I've blogged previously about Wall Street & poker, as well as lawyers & poker. Now, Discover magazine has an interesting article out about physicists & poker. And to think, according to many legislators and judges all these smart people are just throwing their money away because poker is predominantly a game of chance.
British Takeover Panel Says It's "Too Easy for 'Hostile' Offerors"
The New York Times DealBook reports the the British Takeover Panel is planning to amend its Takeover Code (pdf statement here) to make it harder for hostile offerors to takeover a company. The panel explained that offers can destabilize the company and that the bid outcome is “influenced unduly by the actions of so-called short-term investors.”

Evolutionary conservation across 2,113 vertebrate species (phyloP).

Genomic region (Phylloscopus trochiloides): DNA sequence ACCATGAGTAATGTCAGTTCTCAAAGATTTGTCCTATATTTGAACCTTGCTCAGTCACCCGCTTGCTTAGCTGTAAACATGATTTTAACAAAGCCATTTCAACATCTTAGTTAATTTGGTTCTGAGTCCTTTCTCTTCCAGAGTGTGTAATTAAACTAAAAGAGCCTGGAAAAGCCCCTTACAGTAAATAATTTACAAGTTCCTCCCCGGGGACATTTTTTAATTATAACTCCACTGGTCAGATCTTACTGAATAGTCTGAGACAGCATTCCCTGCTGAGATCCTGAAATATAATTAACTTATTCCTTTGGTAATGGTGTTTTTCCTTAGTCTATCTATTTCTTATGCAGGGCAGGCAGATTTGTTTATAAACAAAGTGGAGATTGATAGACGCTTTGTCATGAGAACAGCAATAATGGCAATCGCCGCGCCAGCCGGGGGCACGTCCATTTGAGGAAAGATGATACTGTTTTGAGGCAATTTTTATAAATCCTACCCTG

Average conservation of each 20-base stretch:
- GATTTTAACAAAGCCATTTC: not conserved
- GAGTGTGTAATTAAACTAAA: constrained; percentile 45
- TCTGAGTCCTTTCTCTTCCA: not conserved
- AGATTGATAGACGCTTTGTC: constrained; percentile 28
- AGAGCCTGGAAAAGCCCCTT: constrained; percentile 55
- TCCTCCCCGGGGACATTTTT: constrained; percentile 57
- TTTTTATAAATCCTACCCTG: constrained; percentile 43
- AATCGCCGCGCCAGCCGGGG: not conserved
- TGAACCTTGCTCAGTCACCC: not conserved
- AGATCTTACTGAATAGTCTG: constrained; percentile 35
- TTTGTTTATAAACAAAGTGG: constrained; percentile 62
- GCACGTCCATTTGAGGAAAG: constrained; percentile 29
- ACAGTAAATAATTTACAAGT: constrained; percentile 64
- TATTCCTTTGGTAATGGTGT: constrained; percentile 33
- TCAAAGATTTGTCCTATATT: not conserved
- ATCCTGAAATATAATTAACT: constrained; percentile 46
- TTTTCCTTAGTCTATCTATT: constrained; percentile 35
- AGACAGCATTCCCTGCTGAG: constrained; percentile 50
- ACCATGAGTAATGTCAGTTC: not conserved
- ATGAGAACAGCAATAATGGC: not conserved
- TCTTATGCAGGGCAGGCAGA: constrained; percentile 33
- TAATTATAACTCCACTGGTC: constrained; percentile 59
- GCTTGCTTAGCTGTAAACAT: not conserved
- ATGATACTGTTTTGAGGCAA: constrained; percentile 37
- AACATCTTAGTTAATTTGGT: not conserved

The Takeover Code
is designed principally to ensure that shareholders are treated fairly and are not denied an opportunity to decide on the merits of a takeover and that shareholders of the same class are afforded equivalent treatment by an offeror. The Code also provides an orderly framework within which takeovers are conducted. In addition, it is designed to promote, in conjunction with other regulatory regimes, the integrity of the financial markets.
The Code is not concerned with the financial or commercial advantages or disadvantages of a takeover. These are matters for the company and its shareholders. Nor is the Code concerned with those issues, such as competition policy, which are the responsibility of government and other bodies.
One of the flaws the panel cites in the current system is that bidders bypass the board and go directly to the shareholders. To address these (and other) concerns, the Times reports: